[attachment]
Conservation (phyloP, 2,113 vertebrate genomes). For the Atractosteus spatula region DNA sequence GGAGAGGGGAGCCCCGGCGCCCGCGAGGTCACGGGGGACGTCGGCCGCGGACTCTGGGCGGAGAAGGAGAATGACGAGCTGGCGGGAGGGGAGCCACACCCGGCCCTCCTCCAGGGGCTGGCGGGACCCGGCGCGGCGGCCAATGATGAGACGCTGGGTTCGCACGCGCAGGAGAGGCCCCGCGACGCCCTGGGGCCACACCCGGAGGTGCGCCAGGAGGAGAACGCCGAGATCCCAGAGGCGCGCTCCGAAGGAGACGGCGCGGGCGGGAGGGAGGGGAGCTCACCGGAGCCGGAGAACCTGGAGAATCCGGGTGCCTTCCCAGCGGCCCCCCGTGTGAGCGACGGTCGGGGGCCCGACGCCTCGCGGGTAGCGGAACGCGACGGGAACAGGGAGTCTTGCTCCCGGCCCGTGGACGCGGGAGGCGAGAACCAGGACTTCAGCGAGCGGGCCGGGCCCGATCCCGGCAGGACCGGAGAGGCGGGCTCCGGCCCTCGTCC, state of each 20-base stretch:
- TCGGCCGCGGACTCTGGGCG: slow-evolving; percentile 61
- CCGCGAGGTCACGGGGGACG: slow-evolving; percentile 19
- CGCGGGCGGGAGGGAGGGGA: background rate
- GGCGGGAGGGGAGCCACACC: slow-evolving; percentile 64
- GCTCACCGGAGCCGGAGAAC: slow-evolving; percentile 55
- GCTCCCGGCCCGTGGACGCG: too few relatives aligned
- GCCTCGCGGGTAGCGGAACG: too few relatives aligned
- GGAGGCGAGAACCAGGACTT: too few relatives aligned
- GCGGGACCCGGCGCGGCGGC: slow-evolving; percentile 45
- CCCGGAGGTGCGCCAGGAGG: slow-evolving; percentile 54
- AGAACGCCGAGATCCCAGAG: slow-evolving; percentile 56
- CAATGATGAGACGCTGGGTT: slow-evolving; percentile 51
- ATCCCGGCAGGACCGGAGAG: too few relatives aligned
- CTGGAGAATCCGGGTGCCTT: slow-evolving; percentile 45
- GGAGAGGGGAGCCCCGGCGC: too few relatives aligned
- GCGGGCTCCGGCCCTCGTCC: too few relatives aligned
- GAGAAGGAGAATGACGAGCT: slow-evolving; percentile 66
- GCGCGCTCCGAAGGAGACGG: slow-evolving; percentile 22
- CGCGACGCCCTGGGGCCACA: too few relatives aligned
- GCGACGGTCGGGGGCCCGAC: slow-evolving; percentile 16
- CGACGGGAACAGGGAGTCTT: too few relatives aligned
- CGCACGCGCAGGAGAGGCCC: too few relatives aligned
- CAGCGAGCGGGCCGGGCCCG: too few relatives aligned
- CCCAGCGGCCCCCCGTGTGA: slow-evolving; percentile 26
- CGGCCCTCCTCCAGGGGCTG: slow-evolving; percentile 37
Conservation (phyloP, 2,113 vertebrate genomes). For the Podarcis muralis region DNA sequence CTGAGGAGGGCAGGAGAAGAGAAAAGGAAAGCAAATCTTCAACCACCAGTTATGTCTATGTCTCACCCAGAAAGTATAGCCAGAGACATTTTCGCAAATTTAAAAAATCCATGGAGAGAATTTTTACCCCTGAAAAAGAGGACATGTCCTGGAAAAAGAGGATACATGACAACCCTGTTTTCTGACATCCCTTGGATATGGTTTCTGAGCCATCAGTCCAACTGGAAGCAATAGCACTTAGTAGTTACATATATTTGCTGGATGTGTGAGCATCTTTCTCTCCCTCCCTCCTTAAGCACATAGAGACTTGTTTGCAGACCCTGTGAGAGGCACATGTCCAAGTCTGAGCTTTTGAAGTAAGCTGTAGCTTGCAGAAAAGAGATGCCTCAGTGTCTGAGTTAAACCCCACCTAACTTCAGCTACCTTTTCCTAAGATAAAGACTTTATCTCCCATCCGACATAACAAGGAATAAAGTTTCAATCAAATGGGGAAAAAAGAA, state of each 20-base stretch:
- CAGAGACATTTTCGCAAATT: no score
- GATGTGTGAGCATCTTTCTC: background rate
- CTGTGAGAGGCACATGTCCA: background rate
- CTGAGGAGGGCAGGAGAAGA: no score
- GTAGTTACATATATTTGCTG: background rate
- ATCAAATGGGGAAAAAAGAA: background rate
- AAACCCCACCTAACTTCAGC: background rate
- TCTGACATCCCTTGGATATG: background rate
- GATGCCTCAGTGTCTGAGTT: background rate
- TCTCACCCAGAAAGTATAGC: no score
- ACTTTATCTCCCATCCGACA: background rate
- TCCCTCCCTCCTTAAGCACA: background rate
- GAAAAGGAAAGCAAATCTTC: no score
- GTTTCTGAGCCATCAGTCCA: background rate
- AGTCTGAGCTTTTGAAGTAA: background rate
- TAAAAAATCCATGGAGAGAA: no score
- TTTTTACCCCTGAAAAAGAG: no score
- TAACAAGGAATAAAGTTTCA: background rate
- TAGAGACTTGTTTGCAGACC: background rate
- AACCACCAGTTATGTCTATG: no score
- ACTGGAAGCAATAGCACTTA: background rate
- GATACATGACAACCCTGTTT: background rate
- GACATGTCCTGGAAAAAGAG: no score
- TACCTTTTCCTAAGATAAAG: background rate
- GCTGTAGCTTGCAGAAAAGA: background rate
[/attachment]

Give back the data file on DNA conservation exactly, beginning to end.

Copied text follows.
Conservation (phyloP, 2,113 vertebrate genomes). For the Atractosteus spatula region DNA sequence GGAGAGGGGAGCCCCGGCGCCCGCGAGGTCACGGGGGACGTCGGCCGCGGACTCTGGGCGGAGAAGGAGAATGACGAGCTGGCGGGAGGGGAGCCACACCCGGCCCTCCTCCAGGGGCTGGCGGGACCCGGCGCGGCGGCCAATGATGAGACGCTGGGTTCGCACGCGCAGGAGAGGCCCCGCGACGCCCTGGGGCCACACCCGGAGGTGCGCCAGGAGGAGAACGCCGAGATCCCAGAGGCGCGCTCCGAAGGAGACGGCGCGGGCGGGAGGGAGGGGAGCTCACCGGAGCCGGAGAACCTGGAGAATCCGGGTGCCTTCCCAGCGGCCCCCCGTGTGAGCGACGGTCGGGGGCCCGACGCCTCGCGGGTAGCGGAACGCGACGGGAACAGGGAGTCTTGCTCCCGGCCCGTGGACGCGGGAGGCGAGAACCAGGACTTCAGCGAGCGGGCCGGGCCCGATCCCGGCAGGACCGGAGAGGCGGGCTCCGGCCCTCGTCC, state of each 20-base stretch:
- TCGGCCGCGGACTCTGGGCG: slow-evolving; percentile 61
- CCGCGAGGTCACGGGGGACG: slow-evolving; percentile 19
- CGCGGGCGGGAGGGAGGGGA: background rate
- GGCGGGAGGGGAGCCACACC: slow-evolving; percentile 64
- GCTCACCGGAGCCGGAGAAC: slow-evolving; percentile 55
- GCTCCCGGCCCGTGGACGCG: too few relatives aligned
- GCCTCGCGGGTAGCGGAACG: too few relatives aligned
- GGAGGCGAGAACCAGGACTT: too few relatives aligned
- GCGGGACCCGGCGCGGCGGC: slow-evolving; percentile 45
- CCCGGAGGTGCGCCAGGAGG: slow-evolving; percentile 54
- AGAACGCCGAGATCCCAGAG: slow-evolving; percentile 56
- CAATGATGAGACGCTGGGTT: slow-evolving; percentile 51
- ATCCCGGCAGGACCGGAGAG: too few relatives aligned
- CTGGAGAATCCGGGTGCCTT: slow-evolving; percentile 45
- GGAGAGGGGAGCCCCGGCGC: too few relatives aligned
- GCGGGCTCCGGCCCTCGTCC: too few relatives aligned
- GAGAAGGAGAATGACGAGCT: slow-evolving; percentile 66
- GCGCGCTCCGAAGGAGACGG: slow-evolving; percentile 22
- CGCGACGCCCTGGGGCCACA: too few relatives aligned
- GCGACGGTCGGGGGCCCGAC: slow-evolving; percentile 16
- CGACGGGAACAGGGAGTCTT: too few relatives aligned
- CGCACGCGCAGGAGAGGCCC: too few relatives aligned
- CAGCGAGCGGGCCGGGCCCG: too few relatives aligned
- CCCAGCGGCCCCCCGTGTGA: slow-evolving; percentile 26
- CGGCCCTCCTCCAGGGGCTG: slow-evolving; percentile 37
Conservation (phyloP, 2,113 vertebrate genomes). For the Podarcis muralis region DNA sequence CTGAGGAGGGCAGGAGAAGAGAAAAGGAAAGCAAATCTTCAACCACCAGTTATGTCTATGTCTCACCCAGAAAGTATAGCCAGAGACATTTTCGCAAATTTAAAAAATCCATGGAGAGAATTTTTACCCCTGAAAAAGAGGACATGTCCTGGAAAAAGAGGATACATGACAACCCTGTTTTCTGACATCCCTTGGATATGGTTTCTGAGCCATCAGTCCAACTGGAAGCAATAGCACTTAGTAGTTACATATATTTGCTGGATGTGTGAGCATCTTTCTCTCCCTCCCTCCTTAAGCACATAGAGACTTGTTTGCAGACCCTGTGAGAGGCACATGTCCAAGTCTGAGCTTTTGAAGTAAGCTGTAGCTTGCAGAAAAGAGATGCCTCAGTGTCTGAGTTAAACCCCACCTAACTTCAGCTACCTTTTCCTAAGATAAAGACTTTATCTCCCATCCGACATAACAAGGAATAAAGTTTCAATCAAATGGGGAAAAAAGAA, state of each 20-base stretch:
- CAGAGACATTTTCGCAAATT: no score
- GATGTGTGAGCATCTTTCTC: background rate
- CTGTGAGAGGCACATGTCCA: background rate
- CTGAGGAGGGCAGGAGAAGA: no score
- GTAGTTACATATATTTGCTG: background rate
- ATCAAATGGGGAAAAAAGAA: background rate
- AAACCCCACCTAACTTCAGC: background rate
- TCTGACATCCCTTGGATATG: background rate
- GATGCCTCAGTGTCTGAGTT: background rate
- TCTCACCCAGAAAGTATAGC: no score
- ACTTTATCTCCCATCCGACA: background rate
- TCCCTCCCTCCTTAAGCACA: background rate
- GAAAAGGAAAGCAAATCTTC: no score
- GTTTCTGAGCCATCAGTCCA: background rate
- AGTCTGAGCTTTTGAAGTAA: background rate
- TAAAAAATCCATGGAGAGAA: no score
- TTTTTACCCCTGAAAAAGAG: no score
- TAACAAGGAATAAAGTTTCA: background rate
- TAGAGACTTGTTTGCAGACC: background rate
- AACCACCAGTTATGTCTATG: no score
- ACTGGAAGCAATAGCACTTA: background rate
- GATACATGACAACCCTGTTT: background rate
- GACATGTCCTGGAAAAAGAG: no score
- TACCTTTTCCTAAGATAAAG: background rate
- GCTGTAGCTTGCAGAAAAGA: background rate